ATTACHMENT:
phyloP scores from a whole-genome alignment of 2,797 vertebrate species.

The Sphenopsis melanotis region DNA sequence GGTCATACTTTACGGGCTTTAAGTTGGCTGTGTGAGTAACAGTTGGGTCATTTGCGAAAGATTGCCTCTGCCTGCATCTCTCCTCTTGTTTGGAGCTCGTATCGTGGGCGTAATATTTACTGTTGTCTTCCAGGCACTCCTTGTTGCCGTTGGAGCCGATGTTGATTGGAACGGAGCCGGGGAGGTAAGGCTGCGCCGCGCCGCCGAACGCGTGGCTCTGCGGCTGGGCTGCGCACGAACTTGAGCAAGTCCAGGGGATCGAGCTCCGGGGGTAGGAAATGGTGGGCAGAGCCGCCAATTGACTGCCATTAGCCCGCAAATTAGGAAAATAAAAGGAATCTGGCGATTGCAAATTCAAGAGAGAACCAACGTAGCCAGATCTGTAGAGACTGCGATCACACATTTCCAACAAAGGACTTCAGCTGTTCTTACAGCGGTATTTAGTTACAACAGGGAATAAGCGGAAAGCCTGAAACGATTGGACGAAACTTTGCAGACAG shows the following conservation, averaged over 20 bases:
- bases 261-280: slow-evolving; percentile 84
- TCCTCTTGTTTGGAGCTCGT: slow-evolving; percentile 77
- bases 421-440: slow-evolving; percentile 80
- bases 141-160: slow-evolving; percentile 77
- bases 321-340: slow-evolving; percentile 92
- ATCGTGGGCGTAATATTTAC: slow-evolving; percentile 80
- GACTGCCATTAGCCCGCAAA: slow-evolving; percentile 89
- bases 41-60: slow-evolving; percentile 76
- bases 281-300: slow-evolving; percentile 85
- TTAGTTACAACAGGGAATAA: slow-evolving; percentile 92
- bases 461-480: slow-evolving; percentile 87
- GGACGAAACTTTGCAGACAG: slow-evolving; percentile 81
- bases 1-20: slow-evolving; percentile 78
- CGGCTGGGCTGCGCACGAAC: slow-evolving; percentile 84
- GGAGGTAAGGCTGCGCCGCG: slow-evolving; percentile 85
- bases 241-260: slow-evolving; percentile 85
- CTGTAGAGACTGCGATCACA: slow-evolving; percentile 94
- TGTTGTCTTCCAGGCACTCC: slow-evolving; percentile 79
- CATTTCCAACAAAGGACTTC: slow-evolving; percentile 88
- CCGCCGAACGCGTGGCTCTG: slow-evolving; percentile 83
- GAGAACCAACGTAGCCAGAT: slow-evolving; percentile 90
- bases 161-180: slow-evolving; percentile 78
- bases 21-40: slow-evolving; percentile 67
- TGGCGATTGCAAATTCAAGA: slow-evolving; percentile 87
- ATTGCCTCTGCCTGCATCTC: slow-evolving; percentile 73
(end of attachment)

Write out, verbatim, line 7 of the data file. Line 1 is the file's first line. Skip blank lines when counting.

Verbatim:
- bases 321-340: slow-evolving; percentile 92